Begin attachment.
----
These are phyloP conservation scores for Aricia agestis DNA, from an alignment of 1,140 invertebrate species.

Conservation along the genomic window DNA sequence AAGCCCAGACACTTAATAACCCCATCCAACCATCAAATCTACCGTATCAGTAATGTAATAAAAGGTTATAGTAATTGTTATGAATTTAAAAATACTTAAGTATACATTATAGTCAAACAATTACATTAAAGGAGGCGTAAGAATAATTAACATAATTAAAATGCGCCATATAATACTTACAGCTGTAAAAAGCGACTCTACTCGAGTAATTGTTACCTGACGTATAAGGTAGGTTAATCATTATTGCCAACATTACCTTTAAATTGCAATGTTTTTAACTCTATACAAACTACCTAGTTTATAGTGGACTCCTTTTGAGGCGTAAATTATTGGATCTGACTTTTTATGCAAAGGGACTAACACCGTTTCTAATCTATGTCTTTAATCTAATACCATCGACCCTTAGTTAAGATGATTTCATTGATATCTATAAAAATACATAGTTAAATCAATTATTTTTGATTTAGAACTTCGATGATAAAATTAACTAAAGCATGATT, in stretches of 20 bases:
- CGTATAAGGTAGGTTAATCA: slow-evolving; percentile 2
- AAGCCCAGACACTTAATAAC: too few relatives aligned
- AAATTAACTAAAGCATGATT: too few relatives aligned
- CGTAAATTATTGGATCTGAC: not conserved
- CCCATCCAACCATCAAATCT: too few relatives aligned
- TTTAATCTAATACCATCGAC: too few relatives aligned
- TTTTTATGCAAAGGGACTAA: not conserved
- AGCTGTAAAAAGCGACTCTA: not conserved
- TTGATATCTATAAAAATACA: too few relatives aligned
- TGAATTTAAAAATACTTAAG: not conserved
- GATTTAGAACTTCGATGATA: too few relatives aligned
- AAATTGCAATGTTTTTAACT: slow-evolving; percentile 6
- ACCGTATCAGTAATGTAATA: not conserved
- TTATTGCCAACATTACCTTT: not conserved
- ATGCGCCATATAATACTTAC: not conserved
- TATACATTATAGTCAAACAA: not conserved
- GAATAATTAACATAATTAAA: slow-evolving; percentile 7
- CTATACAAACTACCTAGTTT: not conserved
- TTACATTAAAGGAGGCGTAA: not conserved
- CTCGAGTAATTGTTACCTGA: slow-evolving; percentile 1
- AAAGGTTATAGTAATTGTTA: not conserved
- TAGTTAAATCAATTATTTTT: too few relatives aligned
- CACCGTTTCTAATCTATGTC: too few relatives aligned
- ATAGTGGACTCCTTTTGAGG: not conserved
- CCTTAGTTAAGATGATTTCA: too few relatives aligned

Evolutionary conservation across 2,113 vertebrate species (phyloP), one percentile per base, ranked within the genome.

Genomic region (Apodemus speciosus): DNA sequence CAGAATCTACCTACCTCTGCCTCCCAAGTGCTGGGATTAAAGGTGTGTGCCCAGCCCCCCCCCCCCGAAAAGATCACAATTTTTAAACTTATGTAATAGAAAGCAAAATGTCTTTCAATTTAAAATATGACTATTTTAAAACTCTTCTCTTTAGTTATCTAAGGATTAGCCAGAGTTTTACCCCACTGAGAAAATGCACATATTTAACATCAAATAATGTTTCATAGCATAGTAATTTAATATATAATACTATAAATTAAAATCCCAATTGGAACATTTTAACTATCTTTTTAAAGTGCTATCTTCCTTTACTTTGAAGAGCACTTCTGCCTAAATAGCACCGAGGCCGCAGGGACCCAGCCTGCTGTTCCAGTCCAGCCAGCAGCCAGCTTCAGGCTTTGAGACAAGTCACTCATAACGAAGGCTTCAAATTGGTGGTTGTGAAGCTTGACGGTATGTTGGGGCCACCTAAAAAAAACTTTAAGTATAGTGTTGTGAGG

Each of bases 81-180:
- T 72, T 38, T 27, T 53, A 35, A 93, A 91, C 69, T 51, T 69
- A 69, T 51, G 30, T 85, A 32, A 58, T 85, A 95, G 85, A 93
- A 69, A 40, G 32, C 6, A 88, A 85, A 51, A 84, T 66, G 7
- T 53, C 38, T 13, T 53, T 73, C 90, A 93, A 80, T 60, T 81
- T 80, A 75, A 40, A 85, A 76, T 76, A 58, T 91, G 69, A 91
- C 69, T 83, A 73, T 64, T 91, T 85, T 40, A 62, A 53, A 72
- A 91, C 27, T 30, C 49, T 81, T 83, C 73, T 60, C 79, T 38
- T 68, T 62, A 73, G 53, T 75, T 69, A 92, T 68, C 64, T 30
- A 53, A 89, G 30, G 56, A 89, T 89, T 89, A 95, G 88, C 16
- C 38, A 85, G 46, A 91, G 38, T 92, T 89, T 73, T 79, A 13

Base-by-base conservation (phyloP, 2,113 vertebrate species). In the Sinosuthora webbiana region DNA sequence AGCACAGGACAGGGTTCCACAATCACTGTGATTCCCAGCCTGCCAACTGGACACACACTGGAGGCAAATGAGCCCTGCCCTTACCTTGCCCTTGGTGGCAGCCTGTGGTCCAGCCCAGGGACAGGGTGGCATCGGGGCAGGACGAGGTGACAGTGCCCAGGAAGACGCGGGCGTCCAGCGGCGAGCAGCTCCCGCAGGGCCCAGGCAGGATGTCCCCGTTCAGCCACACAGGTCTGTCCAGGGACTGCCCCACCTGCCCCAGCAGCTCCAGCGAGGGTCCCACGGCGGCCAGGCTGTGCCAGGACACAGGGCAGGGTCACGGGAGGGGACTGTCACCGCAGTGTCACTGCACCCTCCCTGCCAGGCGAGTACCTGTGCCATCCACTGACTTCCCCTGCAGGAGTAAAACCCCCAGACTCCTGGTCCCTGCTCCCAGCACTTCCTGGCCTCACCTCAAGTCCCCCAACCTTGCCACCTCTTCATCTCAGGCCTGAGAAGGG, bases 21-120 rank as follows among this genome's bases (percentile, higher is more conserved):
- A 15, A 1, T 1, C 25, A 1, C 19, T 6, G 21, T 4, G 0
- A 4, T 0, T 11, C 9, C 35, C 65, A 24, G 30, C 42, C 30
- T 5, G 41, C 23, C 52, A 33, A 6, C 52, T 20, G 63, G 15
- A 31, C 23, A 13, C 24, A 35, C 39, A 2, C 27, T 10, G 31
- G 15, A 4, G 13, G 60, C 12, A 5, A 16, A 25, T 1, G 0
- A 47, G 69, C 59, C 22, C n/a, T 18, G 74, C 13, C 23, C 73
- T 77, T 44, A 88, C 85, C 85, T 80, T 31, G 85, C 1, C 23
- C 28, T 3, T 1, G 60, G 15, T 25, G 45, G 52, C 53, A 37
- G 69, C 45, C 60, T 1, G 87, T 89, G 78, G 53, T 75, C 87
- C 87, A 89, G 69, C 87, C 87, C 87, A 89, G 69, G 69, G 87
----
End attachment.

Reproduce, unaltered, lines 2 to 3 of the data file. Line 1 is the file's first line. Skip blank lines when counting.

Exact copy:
Conservation along the genomic window DNA sequence AAGCCCAGACACTTAATAACCCCATCCAACCATCAAATCTACCGTATCAGTAATGTAATAAAAGGTTATAGTAATTGTTATGAATTTAAAAATACTTAAGTATACATTATAGTCAAACAATTACATTAAAGGAGGCGTAAGAATAATTAACATAATTAAAATGCGCCATATAATACTTACAGCTGTAAAAAGCGACTCTACTCGAGTAATTGTTACCTGACGTATAAGGTAGGTTAATCATTATTGCCAACATTACCTTTAAATTGCAATGTTTTTAACTCTATACAAACTACCTAGTTTATAGTGGACTCCTTTTGAGGCGTAAATTATTGGATCTGACTTTTTATGCAAAGGGACTAACACCGTTTCTAATCTATGTCTTTAATCTAATACCATCGACCCTTAGTTAAGATGATTTCATTGATATCTATAAAAATACATAGTTAAATCAATTATTTTTGATTTAGAACTTCGATGATAAAATTAACTAAAGCATGATT, in stretches of 20 bases:
- CGTATAAGGTAGGTTAATCA: slow-evolving; percentile 2